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“One that really suited time and place, tearing up letter and present, and threatenWere such a medley we should have him back ing an appeal to the ultima ratio. Who told the Winter's Tale to do it for us :

PETERS. The Prince resolves to go himA Gothic ruin, and a Grecian house,

self incognito, I suppose. A talk of college and of ladies' rights, A feudal knigh* in silken masquerade,

Benson. Precisely so, as you shall hear. And there with shrieks and strange experi

“ Then ere the silver sickle of that month ments,

Became her golden shield, I stole from court For which the good Sir Ralph had burnt them With Cyril and with Florian”.

all, The nineteenth century gambols on the grass. (These were his two friends, and the No matter : we will say whatever comes : latter has a sister in the Princess's court,) Here are we seven ; if each man take his turn We make a sevenfold story.”

“With Cyril and with Florian, unperceived. Down from the bastion walls we dropt by night

And flying reached the frontier; then we crost PETERS. Ah, each man a canto: that

To a livelier land, and so by town and thorpe, would afford room for some pleasant di

And tilth, and blowing bosks of wilderness, versities of style and thought.

We gain’d the mother city thick with towers ;" BENSON. Unfortunately, or fortunately, there is nothing of the kind. The seven

(How like a journey in Fairy land it is, cantos, or parts, or fyttes, or whatever with all those quaint Elizabethan words !) you may choose to call them, are all in one

“ And in the imperial palace found the king: continuous vein. Lilia wanted to be a

His name was Gama; crack'd and small his Princess and have a college of her own : he voice, therefore must be a Prince at least, and A little dry old man, without a star,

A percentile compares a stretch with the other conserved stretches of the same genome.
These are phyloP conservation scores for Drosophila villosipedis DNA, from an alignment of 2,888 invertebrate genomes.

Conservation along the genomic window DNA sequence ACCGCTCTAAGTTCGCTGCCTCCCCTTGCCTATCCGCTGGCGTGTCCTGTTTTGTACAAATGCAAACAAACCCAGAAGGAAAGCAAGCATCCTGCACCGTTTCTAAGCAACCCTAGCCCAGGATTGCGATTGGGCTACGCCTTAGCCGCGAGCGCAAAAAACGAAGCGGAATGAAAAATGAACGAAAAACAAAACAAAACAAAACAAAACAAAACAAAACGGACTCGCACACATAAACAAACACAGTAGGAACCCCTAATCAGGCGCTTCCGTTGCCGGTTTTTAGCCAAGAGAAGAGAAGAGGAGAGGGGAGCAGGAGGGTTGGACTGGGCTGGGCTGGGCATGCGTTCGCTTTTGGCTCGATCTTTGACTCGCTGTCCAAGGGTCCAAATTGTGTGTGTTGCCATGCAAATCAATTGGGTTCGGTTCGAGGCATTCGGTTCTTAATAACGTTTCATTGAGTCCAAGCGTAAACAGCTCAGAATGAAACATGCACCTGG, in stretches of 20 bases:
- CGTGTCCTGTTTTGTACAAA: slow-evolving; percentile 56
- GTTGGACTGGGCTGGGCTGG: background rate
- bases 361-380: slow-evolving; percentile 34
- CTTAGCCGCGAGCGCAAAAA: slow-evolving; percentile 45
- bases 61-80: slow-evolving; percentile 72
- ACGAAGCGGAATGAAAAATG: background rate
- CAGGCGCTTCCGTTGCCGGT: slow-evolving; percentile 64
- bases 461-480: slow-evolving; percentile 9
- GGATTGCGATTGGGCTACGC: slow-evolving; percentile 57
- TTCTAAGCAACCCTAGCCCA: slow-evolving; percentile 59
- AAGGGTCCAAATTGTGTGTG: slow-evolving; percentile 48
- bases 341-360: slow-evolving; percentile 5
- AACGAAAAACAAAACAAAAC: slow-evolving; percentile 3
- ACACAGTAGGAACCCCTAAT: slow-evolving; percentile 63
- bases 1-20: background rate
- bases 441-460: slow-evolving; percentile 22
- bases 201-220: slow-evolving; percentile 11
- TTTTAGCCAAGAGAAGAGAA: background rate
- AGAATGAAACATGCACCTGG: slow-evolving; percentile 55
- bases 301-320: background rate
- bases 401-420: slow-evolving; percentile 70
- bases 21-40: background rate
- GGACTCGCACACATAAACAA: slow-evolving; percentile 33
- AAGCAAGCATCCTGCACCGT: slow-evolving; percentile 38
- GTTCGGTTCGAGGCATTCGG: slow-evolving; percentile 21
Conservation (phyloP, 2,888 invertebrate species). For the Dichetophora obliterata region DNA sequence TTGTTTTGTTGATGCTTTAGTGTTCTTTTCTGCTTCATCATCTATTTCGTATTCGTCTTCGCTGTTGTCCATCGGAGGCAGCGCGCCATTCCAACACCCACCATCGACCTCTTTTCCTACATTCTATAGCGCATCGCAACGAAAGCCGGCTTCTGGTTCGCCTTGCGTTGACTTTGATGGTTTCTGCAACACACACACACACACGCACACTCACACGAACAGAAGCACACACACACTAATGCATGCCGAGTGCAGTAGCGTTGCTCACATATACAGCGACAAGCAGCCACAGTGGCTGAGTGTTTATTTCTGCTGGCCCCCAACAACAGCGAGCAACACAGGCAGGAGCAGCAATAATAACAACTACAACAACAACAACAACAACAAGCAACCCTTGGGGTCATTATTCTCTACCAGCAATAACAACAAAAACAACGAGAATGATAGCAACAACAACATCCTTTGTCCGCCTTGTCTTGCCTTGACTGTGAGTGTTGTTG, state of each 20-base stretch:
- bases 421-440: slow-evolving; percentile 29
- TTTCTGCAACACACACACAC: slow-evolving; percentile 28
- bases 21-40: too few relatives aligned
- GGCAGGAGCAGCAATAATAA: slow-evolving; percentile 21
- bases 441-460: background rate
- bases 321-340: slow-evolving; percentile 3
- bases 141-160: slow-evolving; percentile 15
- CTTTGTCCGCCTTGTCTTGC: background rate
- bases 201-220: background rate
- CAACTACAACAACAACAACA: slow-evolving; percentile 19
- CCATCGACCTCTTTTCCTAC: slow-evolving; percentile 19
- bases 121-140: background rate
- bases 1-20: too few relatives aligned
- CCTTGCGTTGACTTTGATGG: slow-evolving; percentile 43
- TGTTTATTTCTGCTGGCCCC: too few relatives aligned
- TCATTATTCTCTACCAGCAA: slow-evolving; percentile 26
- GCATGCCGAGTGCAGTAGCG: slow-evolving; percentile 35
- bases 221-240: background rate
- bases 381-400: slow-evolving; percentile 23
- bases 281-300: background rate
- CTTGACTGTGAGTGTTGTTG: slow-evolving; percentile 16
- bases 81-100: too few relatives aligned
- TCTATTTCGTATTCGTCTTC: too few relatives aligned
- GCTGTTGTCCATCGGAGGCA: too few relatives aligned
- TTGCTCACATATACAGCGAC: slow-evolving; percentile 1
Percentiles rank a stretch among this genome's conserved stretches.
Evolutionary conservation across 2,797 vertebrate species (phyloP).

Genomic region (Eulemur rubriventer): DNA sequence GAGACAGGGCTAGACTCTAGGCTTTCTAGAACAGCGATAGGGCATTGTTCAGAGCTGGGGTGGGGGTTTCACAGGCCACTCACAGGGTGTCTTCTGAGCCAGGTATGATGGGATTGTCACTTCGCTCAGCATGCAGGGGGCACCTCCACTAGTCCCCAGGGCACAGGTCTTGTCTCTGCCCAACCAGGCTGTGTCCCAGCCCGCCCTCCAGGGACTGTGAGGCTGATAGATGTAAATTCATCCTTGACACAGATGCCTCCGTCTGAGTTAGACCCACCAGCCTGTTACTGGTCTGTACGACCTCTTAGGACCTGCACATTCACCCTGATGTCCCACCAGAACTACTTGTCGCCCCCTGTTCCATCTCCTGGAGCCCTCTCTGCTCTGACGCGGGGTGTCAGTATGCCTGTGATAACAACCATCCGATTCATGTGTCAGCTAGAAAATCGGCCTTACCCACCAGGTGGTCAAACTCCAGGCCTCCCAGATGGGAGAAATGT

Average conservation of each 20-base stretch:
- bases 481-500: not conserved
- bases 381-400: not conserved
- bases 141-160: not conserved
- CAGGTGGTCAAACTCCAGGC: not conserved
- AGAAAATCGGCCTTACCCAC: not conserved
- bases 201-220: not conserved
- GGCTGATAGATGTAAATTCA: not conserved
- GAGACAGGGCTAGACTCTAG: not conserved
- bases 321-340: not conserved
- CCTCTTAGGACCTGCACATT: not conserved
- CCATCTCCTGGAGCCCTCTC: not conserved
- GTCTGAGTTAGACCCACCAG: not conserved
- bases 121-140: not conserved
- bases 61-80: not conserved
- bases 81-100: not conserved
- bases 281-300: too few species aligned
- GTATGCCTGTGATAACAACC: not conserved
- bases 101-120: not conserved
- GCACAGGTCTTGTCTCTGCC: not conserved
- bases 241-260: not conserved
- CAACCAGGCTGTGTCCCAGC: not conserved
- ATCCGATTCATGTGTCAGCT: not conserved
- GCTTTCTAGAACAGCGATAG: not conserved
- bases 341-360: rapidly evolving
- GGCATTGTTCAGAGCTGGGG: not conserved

Not like a king.” accordingly a Prince he is,

This little old king, who was as oily as blue-eyed and fair in face,

one of your third-rate, shake-your-håndWith lengths of yellow ringlet like a girl; For on my cradle shone the northern star.

with-two-fingers diplomats, explained that My mother was as mild as any saint

his daughter had been put up to founding

a university for maidens by two widows, PETERS. That “any” is prosaic. (one of them Florian's sister;) whereat the

Prince, chafing him on fire to find his bride, Benson.“ And nearly canonized by all she knew, So gracious was her tact and tenderness; “ Set out once more with those two gallant But my good father thought a king a king:

boys, He held his sceptre like a pedant's wand Then pushing onward under sun and stars To lash offence, and with long arms and hands Many a long league back to the north,”Reach'd out, and pick'd offenders from the mass For judgment."

(for the summer palace where this female

university was founded lay on the northern This northern Prince had in his boyhood frontier,) came to an inn near the place, and been betrothed to a southern Princess in after a consultation with mine host, hit on her girlhood—a regular affair of business, the plan of turning ladies for the occasion. as royal betrothals are. PETERS. Only royal ones, Carl ?

“ We sent mine host to purchase female gear; Benson. Don't interrupt me, Fred, for

Which brought and clapt upon us, we tweezered

out I am like one of your fast trotters, very What slender blossom lived on lip or cheek. hard to start again after breaking. So of manhood; gave mine host a costly bribe when he was coming to man's estate, his To guerdon silence, mounted our good steeds, father sent after the lady to fetch her, as

And boldly ventured on the liberties." per agreement; but instead of the Princess PETERS. “ And so they renished them to ride

On three good renished steeds.” “ A present, a great labor of the loom,"

But the thing is an absurdity already.

Do you suppose three men among a little and a letter from her father to the effect town of women, could escape detection that she has “a will and maiden fancies,” three minutes ? Do you know three of and in short won't be married at any price. your acquaintance, that you would trust You may fancy the old warrior monarch | in such a position ?

comes